12:1-14 God will not suffer his people to lie still in sin. By this parable Nathan drew from David a sentence against himself. Great need there is of prudence in giving reproofs. In his application, he was faithful. He says in plain terms, Thou art the man. God shows how much he hates sin, even in his own people; and wherever he finds it, he will not let it go unpunished. David says not a word to excuse himself or make light of his sin, but freely owns it. When David said, I have sinned, and Nathan perceived that he was a true penitent, he assured him his sin was forgiven. Thou shalt not die: that is, not die eternally, nor be for ever put away from God, as thou wouldest have been, if thou hadst not put away the sin. Though thou shalt all thy days be chastened of the Lord, yet thou shalt not be condemned with the world. There is this great evil in the sins of those who profess religion and relation to God, that they furnish the enemies of God and religion with matter for reproach and blasphemy. And it appears from David's case, that even where pardon is obtained, the Lord will visit the transgression of his people with the rod, and their iniquity with stripes. For one momentary gratification of a vile lust, David had to endure many days and years of extreme distress.And David said unto Nathan, I have sinned against the Lord,.... Which confession, though short, was a full one, arising from a thorough conviction of the evil of the sin he had been guilty of, accompanied with real brokenness of heart, sincere humiliation, and a sorrow after a godly sort, as the fifty first psalm, that penitential psalm composed upon this occasion shows, Psalm 51:1,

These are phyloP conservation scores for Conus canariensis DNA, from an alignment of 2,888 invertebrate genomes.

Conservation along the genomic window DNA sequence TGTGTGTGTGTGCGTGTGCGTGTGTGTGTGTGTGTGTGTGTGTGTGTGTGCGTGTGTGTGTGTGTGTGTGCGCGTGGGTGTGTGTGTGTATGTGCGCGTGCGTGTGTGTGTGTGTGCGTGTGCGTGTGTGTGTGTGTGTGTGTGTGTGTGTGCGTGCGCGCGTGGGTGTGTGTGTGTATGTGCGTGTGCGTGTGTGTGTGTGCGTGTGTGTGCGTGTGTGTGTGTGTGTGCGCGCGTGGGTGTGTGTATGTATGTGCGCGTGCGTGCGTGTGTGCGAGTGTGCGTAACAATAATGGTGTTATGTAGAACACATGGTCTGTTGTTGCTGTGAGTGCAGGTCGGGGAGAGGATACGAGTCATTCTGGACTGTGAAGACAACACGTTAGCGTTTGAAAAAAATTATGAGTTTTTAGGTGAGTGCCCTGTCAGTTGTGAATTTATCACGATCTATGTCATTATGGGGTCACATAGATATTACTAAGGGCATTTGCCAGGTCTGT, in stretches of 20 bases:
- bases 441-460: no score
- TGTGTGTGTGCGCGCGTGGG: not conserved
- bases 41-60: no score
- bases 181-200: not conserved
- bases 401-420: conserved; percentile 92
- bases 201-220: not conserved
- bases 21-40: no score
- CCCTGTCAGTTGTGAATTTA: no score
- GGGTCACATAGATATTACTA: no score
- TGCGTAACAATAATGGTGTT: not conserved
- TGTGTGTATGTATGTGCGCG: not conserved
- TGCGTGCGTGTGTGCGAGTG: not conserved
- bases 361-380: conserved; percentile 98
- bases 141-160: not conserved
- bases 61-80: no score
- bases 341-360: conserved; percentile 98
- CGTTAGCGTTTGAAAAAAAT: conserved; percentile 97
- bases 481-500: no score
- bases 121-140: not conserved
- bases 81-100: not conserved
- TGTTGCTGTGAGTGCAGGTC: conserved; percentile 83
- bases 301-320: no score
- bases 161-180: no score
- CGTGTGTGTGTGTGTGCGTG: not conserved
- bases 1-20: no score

and Nathan said unto David; being fully satisfied with the sincerity and genuineness of his repentance, of which he gave proof by words and deeds, and being under the direction and impulse of the Spirit of God:

the Lord hath put away thy sin; would not charge it upon him, impute it to him, or punish him for it, but freely and fully forgive it, cast it behind his back, and into the depth of the sea; cause it to pass from him and never more bring it against him, and which is the Lord's act, and his only, against whom sin is committed:

thou shall not die; though he should die a corporeal death, yet not by the immediate hand of God, or by the sword of justice as a malefactor, a murderer, and adulterer, as he, according to the law, deserved to die; nor should he die a spiritual death, though his grace had been so low, and his corruptions had risen so high; nor an eternal death, the second death, the lost wages of sin.